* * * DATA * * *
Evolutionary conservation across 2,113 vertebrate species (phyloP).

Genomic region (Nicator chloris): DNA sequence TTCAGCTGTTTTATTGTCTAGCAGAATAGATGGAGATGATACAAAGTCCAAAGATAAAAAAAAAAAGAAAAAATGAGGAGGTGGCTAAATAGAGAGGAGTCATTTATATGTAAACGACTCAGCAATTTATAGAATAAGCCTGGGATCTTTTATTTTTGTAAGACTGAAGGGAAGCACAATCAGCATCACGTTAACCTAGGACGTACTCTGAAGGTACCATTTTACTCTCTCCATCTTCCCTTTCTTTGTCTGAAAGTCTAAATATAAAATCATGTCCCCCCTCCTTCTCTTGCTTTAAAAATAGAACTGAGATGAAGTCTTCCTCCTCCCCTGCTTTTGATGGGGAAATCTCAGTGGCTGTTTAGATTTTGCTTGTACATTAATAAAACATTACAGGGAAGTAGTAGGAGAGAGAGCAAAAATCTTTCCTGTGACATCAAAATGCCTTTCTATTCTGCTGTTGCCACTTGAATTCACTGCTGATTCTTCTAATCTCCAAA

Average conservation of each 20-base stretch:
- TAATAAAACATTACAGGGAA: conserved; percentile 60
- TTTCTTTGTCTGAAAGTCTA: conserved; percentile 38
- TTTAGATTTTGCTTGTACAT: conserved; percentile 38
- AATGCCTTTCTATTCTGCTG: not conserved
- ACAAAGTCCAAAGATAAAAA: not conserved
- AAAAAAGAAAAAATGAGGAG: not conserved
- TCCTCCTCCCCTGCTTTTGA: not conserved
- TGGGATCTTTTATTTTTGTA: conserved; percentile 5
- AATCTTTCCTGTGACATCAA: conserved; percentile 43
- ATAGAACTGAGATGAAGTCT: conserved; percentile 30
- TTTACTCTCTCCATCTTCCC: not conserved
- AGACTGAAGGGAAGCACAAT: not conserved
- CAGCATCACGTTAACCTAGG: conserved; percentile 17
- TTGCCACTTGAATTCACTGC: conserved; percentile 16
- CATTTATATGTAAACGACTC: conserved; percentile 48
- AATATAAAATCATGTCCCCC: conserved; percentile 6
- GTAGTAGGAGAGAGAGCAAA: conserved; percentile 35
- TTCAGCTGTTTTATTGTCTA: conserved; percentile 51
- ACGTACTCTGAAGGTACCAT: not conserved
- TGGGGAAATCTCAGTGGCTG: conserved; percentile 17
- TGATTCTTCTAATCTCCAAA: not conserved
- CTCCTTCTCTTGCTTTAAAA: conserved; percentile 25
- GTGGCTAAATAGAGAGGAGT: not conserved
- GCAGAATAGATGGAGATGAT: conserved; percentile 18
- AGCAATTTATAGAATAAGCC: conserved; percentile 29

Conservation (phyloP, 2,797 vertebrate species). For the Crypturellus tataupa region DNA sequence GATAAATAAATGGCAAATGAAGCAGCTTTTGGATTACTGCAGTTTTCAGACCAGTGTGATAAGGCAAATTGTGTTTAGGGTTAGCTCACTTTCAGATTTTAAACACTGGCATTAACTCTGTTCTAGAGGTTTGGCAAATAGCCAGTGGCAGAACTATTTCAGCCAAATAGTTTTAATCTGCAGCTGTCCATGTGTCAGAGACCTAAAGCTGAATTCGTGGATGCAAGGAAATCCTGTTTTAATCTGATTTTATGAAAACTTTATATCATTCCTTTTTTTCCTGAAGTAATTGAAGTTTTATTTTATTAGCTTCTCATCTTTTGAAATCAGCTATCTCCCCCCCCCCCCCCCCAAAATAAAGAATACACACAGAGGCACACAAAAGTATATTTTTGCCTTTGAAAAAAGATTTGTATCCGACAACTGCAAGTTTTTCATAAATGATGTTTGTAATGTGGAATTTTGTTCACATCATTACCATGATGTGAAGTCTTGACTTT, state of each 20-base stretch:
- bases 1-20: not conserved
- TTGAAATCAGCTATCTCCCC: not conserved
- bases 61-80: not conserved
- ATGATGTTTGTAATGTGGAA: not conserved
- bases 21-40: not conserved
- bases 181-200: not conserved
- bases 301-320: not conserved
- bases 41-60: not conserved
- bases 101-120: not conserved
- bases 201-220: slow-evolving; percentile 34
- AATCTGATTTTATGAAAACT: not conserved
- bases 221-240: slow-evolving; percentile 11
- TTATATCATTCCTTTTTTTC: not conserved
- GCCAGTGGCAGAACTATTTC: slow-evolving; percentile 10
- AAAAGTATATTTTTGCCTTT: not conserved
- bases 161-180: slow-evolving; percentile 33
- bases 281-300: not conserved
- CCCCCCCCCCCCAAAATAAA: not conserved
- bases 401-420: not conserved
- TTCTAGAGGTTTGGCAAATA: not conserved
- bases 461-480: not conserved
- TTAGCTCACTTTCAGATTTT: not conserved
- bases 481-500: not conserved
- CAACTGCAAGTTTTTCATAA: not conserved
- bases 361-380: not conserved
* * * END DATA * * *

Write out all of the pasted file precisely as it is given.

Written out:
Evolutionary conservation across 2,113 vertebrate species (phyloP).

Genomic region (Nicator chloris): DNA sequence TTCAGCTGTTTTATTGTCTAGCAGAATAGATGGAGATGATACAAAGTCCAAAGATAAAAAAAAAAAGAAAAAATGAGGAGGTGGCTAAATAGAGAGGAGTCATTTATATGTAAACGACTCAGCAATTTATAGAATAAGCCTGGGATCTTTTATTTTTGTAAGACTGAAGGGAAGCACAATCAGCATCACGTTAACCTAGGACGTACTCTGAAGGTACCATTTTACTCTCTCCATCTTCCCTTTCTTTGTCTGAAAGTCTAAATATAAAATCATGTCCCCCCTCCTTCTCTTGCTTTAAAAATAGAACTGAGATGAAGTCTTCCTCCTCCCCTGCTTTTGATGGGGAAATCTCAGTGGCTGTTTAGATTTTGCTTGTACATTAATAAAACATTACAGGGAAGTAGTAGGAGAGAGAGCAAAAATCTTTCCTGTGACATCAAAATGCCTTTCTATTCTGCTGTTGCCACTTGAATTCACTGCTGATTCTTCTAATCTCCAAA

Average conservation of each 20-base stretch:
- TAATAAAACATTACAGGGAA: conserved; percentile 60
- TTTCTTTGTCTGAAAGTCTA: conserved; percentile 38
- TTTAGATTTTGCTTGTACAT: conserved; percentile 38
- AATGCCTTTCTATTCTGCTG: not conserved
- ACAAAGTCCAAAGATAAAAA: not conserved
- AAAAAAGAAAAAATGAGGAG: not conserved
- TCCTCCTCCCCTGCTTTTGA: not conserved
- TGGGATCTTTTATTTTTGTA: conserved; percentile 5
- AATCTTTCCTGTGACATCAA: conserved; percentile 43
- ATAGAACTGAGATGAAGTCT: conserved; percentile 30
- TTTACTCTCTCCATCTTCCC: not conserved
- AGACTGAAGGGAAGCACAAT: not conserved
- CAGCATCACGTTAACCTAGG: conserved; percentile 17
- TTGCCACTTGAATTCACTGC: conserved; percentile 16
- CATTTATATGTAAACGACTC: conserved; percentile 48
- AATATAAAATCATGTCCCCC: conserved; percentile 6
- GTAGTAGGAGAGAGAGCAAA: conserved; percentile 35
- TTCAGCTGTTTTATTGTCTA: conserved; percentile 51
- ACGTACTCTGAAGGTACCAT: not conserved
- TGGGGAAATCTCAGTGGCTG: conserved; percentile 17
- TGATTCTTCTAATCTCCAAA: not conserved
- CTCCTTCTCTTGCTTTAAAA: conserved; percentile 25
- GTGGCTAAATAGAGAGGAGT: not conserved
- GCAGAATAGATGGAGATGAT: conserved; percentile 18
- AGCAATTTATAGAATAAGCC: conserved; percentile 29

Conservation (phyloP, 2,797 vertebrate species). For the Crypturellus tataupa region DNA sequence GATAAATAAATGGCAAATGAAGCAGCTTTTGGATTACTGCAGTTTTCAGACCAGTGTGATAAGGCAAATTGTGTTTAGGGTTAGCTCACTTTCAGATTTTAAACACTGGCATTAACTCTGTTCTAGAGGTTTGGCAAATAGCCAGTGGCAGAACTATTTCAGCCAAATAGTTTTAATCTGCAGCTGTCCATGTGTCAGAGACCTAAAGCTGAATTCGTGGATGCAAGGAAATCCTGTTTTAATCTGATTTTATGAAAACTTTATATCATTCCTTTTTTTCCTGAAGTAATTGAAGTTTTATTTTATTAGCTTCTCATCTTTTGAAATCAGCTATCTCCCCCCCCCCCCCCCCAAAATAAAGAATACACACAGAGGCACACAAAAGTATATTTTTGCCTTTGAAAAAAGATTTGTATCCGACAACTGCAAGTTTTTCATAAATGATGTTTGTAATGTGGAATTTTGTTCACATCATTACCATGATGTGAAGTCTTGACTTT, state of each 20-base stretch:
- bases 1-20: not conserved
- TTGAAATCAGCTATCTCCCC: not conserved
- bases 61-80: not conserved
- ATGATGTTTGTAATGTGGAA: not conserved
- bases 21-40: not conserved
- bases 181-200: not conserved
- bases 301-320: not conserved
- bases 41-60: not conserved
- bases 101-120: not conserved
- bases 201-220: slow-evolving; percentile 34
- AATCTGATTTTATGAAAACT: not conserved
- bases 221-240: slow-evolving; percentile 11
- TTATATCATTCCTTTTTTTC: not conserved
- GCCAGTGGCAGAACTATTTC: slow-evolving; percentile 10
- AAAAGTATATTTTTGCCTTT: not conserved
- bases 161-180: slow-evolving; percentile 33
- bases 281-300: not conserved
- CCCCCCCCCCCCAAAATAAA: not conserved
- bases 401-420: not conserved
- TTCTAGAGGTTTGGCAAATA: not conserved
- bases 461-480: not conserved
- TTAGCTCACTTTCAGATTTT: not conserved
- bases 481-500: not conserved
- CAACTGCAAGTTTTTCATAA: not conserved
- bases 361-380: not conserved